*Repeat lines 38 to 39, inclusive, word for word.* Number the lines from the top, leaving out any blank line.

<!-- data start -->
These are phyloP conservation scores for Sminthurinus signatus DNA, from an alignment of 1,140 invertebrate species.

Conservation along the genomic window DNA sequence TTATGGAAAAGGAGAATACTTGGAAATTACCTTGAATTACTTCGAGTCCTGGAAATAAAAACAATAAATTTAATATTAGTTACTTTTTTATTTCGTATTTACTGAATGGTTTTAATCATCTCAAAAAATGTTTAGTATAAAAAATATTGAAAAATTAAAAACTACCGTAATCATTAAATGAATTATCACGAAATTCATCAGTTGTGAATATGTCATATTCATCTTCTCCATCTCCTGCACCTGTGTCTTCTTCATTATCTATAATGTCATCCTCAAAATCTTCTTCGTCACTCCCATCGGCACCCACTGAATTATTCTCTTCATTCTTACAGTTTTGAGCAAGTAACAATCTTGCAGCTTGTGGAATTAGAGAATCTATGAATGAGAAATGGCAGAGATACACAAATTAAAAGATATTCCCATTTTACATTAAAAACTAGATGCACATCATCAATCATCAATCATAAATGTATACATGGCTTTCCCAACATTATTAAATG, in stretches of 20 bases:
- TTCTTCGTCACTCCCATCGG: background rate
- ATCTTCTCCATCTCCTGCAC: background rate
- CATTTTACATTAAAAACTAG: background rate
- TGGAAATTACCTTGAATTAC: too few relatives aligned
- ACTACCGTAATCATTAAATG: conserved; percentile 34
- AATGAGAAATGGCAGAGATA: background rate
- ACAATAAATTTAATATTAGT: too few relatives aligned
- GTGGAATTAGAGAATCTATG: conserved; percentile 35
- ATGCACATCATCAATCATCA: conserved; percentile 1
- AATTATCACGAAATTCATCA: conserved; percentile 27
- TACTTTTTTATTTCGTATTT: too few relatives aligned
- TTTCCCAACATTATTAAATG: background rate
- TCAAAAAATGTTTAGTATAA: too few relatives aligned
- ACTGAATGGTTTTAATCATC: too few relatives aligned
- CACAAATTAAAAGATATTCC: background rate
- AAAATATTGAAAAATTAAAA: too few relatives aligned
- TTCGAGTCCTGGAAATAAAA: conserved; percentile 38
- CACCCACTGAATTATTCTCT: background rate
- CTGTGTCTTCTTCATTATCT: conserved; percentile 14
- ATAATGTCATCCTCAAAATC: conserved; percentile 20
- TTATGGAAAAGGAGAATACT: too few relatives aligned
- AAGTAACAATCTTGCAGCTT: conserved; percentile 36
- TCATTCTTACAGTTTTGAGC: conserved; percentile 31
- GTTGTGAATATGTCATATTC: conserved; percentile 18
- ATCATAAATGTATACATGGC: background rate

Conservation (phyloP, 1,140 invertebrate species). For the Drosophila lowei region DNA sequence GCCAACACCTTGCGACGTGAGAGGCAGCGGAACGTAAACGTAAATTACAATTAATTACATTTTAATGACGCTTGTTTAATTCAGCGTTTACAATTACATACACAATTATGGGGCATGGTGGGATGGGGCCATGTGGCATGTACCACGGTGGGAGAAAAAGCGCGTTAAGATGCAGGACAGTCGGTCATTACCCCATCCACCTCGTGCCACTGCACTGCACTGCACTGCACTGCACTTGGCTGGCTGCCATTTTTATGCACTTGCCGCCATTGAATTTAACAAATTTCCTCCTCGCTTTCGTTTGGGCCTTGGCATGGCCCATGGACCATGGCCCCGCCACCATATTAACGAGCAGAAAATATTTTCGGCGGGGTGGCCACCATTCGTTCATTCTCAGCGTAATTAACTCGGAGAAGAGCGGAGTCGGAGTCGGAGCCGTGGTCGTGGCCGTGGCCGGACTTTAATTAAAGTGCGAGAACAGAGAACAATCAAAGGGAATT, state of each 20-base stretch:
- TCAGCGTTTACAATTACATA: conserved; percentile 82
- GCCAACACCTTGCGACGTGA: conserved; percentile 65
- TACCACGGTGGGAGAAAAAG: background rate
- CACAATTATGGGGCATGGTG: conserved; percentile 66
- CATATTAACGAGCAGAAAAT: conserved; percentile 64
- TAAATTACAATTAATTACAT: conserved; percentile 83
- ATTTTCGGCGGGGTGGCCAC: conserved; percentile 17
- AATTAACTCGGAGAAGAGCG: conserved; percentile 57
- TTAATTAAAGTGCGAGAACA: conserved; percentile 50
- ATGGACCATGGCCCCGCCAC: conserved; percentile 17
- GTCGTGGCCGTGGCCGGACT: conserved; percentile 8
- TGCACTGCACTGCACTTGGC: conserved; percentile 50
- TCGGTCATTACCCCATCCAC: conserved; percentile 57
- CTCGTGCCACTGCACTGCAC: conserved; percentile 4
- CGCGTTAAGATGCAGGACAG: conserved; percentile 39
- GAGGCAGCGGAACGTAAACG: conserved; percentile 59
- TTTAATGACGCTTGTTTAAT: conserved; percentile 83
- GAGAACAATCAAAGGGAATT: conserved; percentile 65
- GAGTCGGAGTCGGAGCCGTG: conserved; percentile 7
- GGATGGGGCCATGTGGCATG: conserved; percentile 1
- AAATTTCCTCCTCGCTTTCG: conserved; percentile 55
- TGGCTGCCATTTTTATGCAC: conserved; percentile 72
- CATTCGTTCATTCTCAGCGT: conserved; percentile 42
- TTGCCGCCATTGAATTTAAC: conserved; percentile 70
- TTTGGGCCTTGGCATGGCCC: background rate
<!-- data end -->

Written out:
- ATGGACCATGGCCCCGCCAC: conserved; percentile 17
- GTCGTGGCCGTGGCCGGACT: conserved; percentile 8